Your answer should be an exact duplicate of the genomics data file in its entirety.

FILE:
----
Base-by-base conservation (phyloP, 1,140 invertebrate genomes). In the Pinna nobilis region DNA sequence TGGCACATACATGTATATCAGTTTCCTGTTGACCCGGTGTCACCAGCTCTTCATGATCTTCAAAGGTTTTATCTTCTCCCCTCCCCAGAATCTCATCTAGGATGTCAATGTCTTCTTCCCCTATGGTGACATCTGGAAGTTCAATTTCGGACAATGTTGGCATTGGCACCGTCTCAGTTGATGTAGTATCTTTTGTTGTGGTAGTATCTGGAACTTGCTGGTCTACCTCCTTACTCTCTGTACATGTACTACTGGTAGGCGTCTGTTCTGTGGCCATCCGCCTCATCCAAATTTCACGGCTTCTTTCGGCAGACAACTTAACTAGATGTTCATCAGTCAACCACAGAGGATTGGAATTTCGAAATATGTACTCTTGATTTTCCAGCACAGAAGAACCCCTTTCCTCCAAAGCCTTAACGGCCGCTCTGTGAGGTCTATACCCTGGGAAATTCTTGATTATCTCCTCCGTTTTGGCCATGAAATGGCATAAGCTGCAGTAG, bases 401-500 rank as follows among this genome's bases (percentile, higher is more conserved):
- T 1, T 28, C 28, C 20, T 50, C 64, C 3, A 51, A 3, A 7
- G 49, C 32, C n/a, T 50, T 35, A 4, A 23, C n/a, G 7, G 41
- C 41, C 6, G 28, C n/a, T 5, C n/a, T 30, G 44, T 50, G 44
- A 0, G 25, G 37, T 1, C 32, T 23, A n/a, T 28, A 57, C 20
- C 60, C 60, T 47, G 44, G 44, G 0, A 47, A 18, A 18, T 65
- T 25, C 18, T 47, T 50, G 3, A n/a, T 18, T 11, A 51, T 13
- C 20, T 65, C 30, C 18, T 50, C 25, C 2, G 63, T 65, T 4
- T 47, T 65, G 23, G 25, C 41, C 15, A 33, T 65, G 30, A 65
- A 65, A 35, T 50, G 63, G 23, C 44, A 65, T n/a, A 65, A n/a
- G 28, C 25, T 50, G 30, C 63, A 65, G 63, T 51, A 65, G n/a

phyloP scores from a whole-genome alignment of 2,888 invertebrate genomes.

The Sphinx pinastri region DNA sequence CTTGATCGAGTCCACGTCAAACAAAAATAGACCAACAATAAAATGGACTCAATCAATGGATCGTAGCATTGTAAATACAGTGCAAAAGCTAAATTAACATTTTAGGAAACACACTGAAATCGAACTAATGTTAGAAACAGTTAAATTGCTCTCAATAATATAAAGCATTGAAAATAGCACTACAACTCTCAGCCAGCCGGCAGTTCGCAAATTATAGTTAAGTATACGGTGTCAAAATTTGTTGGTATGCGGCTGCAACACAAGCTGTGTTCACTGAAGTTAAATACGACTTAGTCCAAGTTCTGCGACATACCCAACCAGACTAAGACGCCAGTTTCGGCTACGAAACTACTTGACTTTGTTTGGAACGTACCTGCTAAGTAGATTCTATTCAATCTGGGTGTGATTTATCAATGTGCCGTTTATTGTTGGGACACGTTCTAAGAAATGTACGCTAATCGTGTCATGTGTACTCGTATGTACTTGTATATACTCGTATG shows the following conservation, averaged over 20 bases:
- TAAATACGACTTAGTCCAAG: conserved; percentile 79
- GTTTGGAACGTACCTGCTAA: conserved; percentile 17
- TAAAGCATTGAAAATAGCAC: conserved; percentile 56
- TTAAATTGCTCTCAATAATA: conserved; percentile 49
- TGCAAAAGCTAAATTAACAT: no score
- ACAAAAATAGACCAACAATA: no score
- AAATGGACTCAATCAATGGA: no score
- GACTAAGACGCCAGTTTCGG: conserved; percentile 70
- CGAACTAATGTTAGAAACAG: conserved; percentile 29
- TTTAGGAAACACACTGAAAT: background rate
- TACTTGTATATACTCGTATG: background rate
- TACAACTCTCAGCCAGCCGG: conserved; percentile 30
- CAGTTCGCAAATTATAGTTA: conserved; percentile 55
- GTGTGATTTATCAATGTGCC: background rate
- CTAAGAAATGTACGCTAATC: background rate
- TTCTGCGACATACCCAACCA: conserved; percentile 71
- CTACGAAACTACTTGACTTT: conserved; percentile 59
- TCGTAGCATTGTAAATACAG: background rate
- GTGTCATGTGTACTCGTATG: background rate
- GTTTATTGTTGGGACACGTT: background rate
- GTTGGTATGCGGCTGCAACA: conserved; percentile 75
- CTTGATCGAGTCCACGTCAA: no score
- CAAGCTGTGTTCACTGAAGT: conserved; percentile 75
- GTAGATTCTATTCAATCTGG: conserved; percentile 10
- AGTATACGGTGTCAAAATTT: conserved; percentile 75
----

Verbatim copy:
Base-by-base conservation (phyloP, 1,140 invertebrate genomes). In the Pinna nobilis region DNA sequence TGGCACATACATGTATATCAGTTTCCTGTTGACCCGGTGTCACCAGCTCTTCATGATCTTCAAAGGTTTTATCTTCTCCCCTCCCCAGAATCTCATCTAGGATGTCAATGTCTTCTTCCCCTATGGTGACATCTGGAAGTTCAATTTCGGACAATGTTGGCATTGGCACCGTCTCAGTTGATGTAGTATCTTTTGTTGTGGTAGTATCTGGAACTTGCTGGTCTACCTCCTTACTCTCTGTACATGTACTACTGGTAGGCGTCTGTTCTGTGGCCATCCGCCTCATCCAAATTTCACGGCTTCTTTCGGCAGACAACTTAACTAGATGTTCATCAGTCAACCACAGAGGATTGGAATTTCGAAATATGTACTCTTGATTTTCCAGCACAGAAGAACCCCTTTCCTCCAAAGCCTTAACGGCCGCTCTGTGAGGTCTATACCCTGGGAAATTCTTGATTATCTCCTCCGTTTTGGCCATGAAATGGCATAAGCTGCAGTAG, bases 401-500 rank as follows among this genome's bases (percentile, higher is more conserved):
- T 1, T 28, C 28, C 20, T 50, C 64, C 3, A 51, A 3, A 7
- G 49, C 32, C n/a, T 50, T 35, A 4, A 23, C n/a, G 7, G 41
- C 41, C 6, G 28, C n/a, T 5, C n/a, T 30, G 44, T 50, G 44
- A 0, G 25, G 37, T 1, C 32, T 23, A n/a, T 28, A 57, C 20
- C 60, C 60, T 47, G 44, G 44, G 0, A 47, A 18, A 18, T 65
- T 25, C 18, T 47, T 50, G 3, A n/a, T 18, T 11, A 51, T 13
- C 20, T 65, C 30, C 18, T 50, C 25, C 2, G 63, T 65, T 4
- T 47, T 65, G 23, G 25, C 41, C 15, A 33, T 65, G 30, A 65
- A 65, A 35, T 50, G 63, G 23, C 44, A 65, T n/a, A 65, A n/a
- G 28, C 25, T 50, G 30, C 63, A 65, G 63, T 51, A 65, G n/a

phyloP scores from a whole-genome alignment of 2,888 invertebrate genomes.

The Sphinx pinastri region DNA sequence CTTGATCGAGTCCACGTCAAACAAAAATAGACCAACAATAAAATGGACTCAATCAATGGATCGTAGCATTGTAAATACAGTGCAAAAGCTAAATTAACATTTTAGGAAACACACTGAAATCGAACTAATGTTAGAAACAGTTAAATTGCTCTCAATAATATAAAGCATTGAAAATAGCACTACAACTCTCAGCCAGCCGGCAGTTCGCAAATTATAGTTAAGTATACGGTGTCAAAATTTGTTGGTATGCGGCTGCAACACAAGCTGTGTTCACTGAAGTTAAATACGACTTAGTCCAAGTTCTGCGACATACCCAACCAGACTAAGACGCCAGTTTCGGCTACGAAACTACTTGACTTTGTTTGGAACGTACCTGCTAAGTAGATTCTATTCAATCTGGGTGTGATTTATCAATGTGCCGTTTATTGTTGGGACACGTTCTAAGAAATGTACGCTAATCGTGTCATGTGTACTCGTATGTACTTGTATATACTCGTATG shows the following conservation, averaged over 20 bases:
- TAAATACGACTTAGTCCAAG: conserved; percentile 79
- GTTTGGAACGTACCTGCTAA: conserved; percentile 17
- TAAAGCATTGAAAATAGCAC: conserved; percentile 56
- TTAAATTGCTCTCAATAATA: conserved; percentile 49
- TGCAAAAGCTAAATTAACAT: no score
- ACAAAAATAGACCAACAATA: no score
- AAATGGACTCAATCAATGGA: no score
- GACTAAGACGCCAGTTTCGG: conserved; percentile 70
- CGAACTAATGTTAGAAACAG: conserved; percentile 29
- TTTAGGAAACACACTGAAAT: background rate
- TACTTGTATATACTCGTATG: background rate
- TACAACTCTCAGCCAGCCGG: conserved; percentile 30
- CAGTTCGCAAATTATAGTTA: conserved; percentile 55
- GTGTGATTTATCAATGTGCC: background rate
- CTAAGAAATGTACGCTAATC: background rate
- TTCTGCGACATACCCAACCA: conserved; percentile 71
- CTACGAAACTACTTGACTTT: conserved; percentile 59
- TCGTAGCATTGTAAATACAG: background rate
- GTGTCATGTGTACTCGTATG: background rate
- GTTTATTGTTGGGACACGTT: background rate
- GTTGGTATGCGGCTGCAACA: conserved; percentile 75
- CTTGATCGAGTCCACGTCAA: no score
- CAAGCTGTGTTCACTGAAGT: conserved; percentile 75
- GTAGATTCTATTCAATCTGG: conserved; percentile 10
- AGTATACGGTGTCAAAATTT: conserved; percentile 75